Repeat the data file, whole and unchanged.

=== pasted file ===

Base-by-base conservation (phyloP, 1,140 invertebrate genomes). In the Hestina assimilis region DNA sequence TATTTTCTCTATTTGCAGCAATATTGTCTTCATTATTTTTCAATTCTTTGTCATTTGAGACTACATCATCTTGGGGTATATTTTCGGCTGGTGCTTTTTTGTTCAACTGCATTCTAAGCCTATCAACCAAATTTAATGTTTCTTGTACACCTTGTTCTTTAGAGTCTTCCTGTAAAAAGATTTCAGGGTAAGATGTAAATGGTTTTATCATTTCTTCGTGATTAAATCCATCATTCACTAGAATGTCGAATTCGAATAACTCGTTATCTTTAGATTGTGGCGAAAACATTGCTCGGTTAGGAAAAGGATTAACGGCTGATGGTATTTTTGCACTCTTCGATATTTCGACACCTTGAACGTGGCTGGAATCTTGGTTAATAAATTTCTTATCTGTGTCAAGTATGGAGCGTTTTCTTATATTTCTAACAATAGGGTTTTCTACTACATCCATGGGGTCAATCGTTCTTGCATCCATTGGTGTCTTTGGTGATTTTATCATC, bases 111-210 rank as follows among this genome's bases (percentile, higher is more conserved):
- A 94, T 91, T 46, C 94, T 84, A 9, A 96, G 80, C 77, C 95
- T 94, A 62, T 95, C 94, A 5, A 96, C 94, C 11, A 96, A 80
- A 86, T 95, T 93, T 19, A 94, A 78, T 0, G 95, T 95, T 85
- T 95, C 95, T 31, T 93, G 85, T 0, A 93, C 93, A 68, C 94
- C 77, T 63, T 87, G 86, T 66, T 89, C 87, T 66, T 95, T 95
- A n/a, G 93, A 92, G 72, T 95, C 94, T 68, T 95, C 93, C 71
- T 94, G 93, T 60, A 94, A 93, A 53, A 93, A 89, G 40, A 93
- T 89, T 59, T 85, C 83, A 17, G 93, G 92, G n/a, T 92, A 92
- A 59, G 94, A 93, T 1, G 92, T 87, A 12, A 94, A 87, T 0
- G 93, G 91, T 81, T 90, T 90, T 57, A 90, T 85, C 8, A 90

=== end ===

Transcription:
Base-by-base conservation (phyloP, 1,140 invertebrate genomes). In the Hestina assimilis region DNA sequence TATTTTCTCTATTTGCAGCAATATTGTCTTCATTATTTTTCAATTCTTTGTCATTTGAGACTACATCATCTTGGGGTATATTTTCGGCTGGTGCTTTTTTGTTCAACTGCATTCTAAGCCTATCAACCAAATTTAATGTTTCTTGTACACCTTGTTCTTTAGAGTCTTCCTGTAAAAAGATTTCAGGGTAAGATGTAAATGGTTTTATCATTTCTTCGTGATTAAATCCATCATTCACTAGAATGTCGAATTCGAATAACTCGTTATCTTTAGATTGTGGCGAAAACATTGCTCGGTTAGGAAAAGGATTAACGGCTGATGGTATTTTTGCACTCTTCGATATTTCGACACCTTGAACGTGGCTGGAATCTTGGTTAATAAATTTCTTATCTGTGTCAAGTATGGAGCGTTTTCTTATATTTCTAACAATAGGGTTTTCTACTACATCCATGGGGTCAATCGTTCTTGCATCCATTGGTGTCTTTGGTGATTTTATCATC, bases 111-210 rank as follows among this genome's bases (percentile, higher is more conserved):
- A 94, T 91, T 46, C 94, T 84, A 9, A 96, G 80, C 77, C 95
- T 94, A 62, T 95, C 94, A 5, A 96, C 94, C 11, A 96, A 80
- A 86, T 95, T 93, T 19, A 94, A 78, T 0, G 95, T 95, T 85
- T 95, C 95, T 31, T 93, G 85, T 0, A 93, C 93, A 68, C 94
- C 77, T 63, T 87, G 86, T 66, T 89, C 87, T 66, T 95, T 95
- A n/a, G 93, A 92, G 72, T 95, C 94, T 68, T 95, C 93, C 71
- T 94, G 93, T 60, A 94, A 93, A 53, A 93, A 89, G 40, A 93
- T 89, T 59, T 85, C 83, A 17, G 93, G 92, G n/a, T 92, A 92
- A 59, G 94, A 93, T 1, G 92, T 87, A 12, A 94, A 87, T 0
- G 93, G 91, T 81, T 90, T 90, T 57, A 90, T 85, C 8, A 90